My interpretation of intrinsic motivation is this: We try to limit our negative impact on the environment, not because we have confidence that it will work, but because it is the right thing to do.

This needs explaining…

Why is looking after the environment the right thing to do?

This might sound like a silly question – however, ‘looking after the environment’ in the context of our current sociotechnical system where flying and driving are totally normal, our food comes from far away and we like air conditioning in our offices when it’s hot,  potentially requires considerable personal sacrifice and sticking your neck out. So there had better be some good solid answers to why we should bother.  Here are some of mine:

a) We have a responsibility to look after a planet which isn’t ours.

The ancient Jewish story of the first ‘people’ on earth records God handing over the planet to mankind, with the following instructions:

“God blessed them; and God said to them, “Be fruitful and multiply, and fill the earth, and subdue it; and rule over the fish of the sea and over the birds of the sky and over every living thing that moves on the earth.”  [2]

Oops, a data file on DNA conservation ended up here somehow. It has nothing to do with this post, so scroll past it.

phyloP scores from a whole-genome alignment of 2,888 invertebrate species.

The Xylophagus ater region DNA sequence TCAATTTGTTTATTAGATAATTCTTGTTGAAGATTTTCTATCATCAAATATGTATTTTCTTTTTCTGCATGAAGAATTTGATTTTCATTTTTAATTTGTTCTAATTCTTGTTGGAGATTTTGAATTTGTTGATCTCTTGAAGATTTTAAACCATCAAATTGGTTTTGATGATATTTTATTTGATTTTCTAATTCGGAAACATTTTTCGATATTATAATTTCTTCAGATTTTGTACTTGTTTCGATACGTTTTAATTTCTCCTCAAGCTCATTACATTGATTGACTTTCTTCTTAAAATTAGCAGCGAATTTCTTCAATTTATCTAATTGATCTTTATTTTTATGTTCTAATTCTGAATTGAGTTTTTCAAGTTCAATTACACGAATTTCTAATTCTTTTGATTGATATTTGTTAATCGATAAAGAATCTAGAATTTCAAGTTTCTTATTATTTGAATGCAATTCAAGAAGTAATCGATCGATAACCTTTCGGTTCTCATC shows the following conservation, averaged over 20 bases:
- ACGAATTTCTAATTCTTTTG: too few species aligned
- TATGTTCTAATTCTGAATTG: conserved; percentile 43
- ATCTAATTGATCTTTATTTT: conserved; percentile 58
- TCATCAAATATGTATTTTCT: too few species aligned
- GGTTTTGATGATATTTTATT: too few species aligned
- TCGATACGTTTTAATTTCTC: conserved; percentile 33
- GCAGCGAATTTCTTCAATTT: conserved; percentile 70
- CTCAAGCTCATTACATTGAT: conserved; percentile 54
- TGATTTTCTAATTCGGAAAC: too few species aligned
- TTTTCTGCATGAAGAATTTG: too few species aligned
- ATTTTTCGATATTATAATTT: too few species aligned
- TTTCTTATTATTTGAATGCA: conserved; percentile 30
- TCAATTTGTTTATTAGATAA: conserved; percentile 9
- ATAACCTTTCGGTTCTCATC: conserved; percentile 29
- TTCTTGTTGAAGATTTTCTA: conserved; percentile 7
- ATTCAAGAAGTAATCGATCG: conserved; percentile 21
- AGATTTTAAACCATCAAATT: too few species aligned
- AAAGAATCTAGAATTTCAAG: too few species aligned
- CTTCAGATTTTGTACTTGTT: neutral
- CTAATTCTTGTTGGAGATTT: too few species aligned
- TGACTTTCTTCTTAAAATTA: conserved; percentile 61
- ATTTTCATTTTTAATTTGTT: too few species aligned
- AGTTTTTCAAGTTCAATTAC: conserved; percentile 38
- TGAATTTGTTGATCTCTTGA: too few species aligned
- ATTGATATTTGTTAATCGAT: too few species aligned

What does this mean? The Hebrew word for “rule over” is used in other texts to describe the benevolent rule of good kings over their subjects (so means “have responsibility over”); “subdue”  is related to working the soil and is a command to interact with nature and aid its fruitfulness.[3]

“The Lord God took the man and put him in the garden of Eden to till it and keep it”. [4]

“Till” is the verb for “work”/ “serve”/ “worship (God)”. “Keep” means protect. So the verse can be interpreted: care for and protect the land in a way that gives life to it [3].

In case this terminology isn’t clear, or like me you prefer things to be explicit:

“The earth is the Lord’s, and everything in it, the world, and all who live in it.” [5]

And yet, because of selfishness and greed, we prefer to consume instead of protect, often to the detriment of others:

“Is it not enough for you to feed on the good pastures? Must you also trample the rest with your feet? Is it not enough for you to drink pure water? Must you also muddy the rest with your feet?” [6]

These verses do not justify humanity’s greedy consumption of resources since these resources are not theirs to begin with, and our excessive consumption of them  involves “trampling” over others who are just trying to get their share. So how do we turn from this detrimental way of life and go back to what was intended for us?

b)      Jesus gave us several incredible and challenging examples of giving up things to benefit others.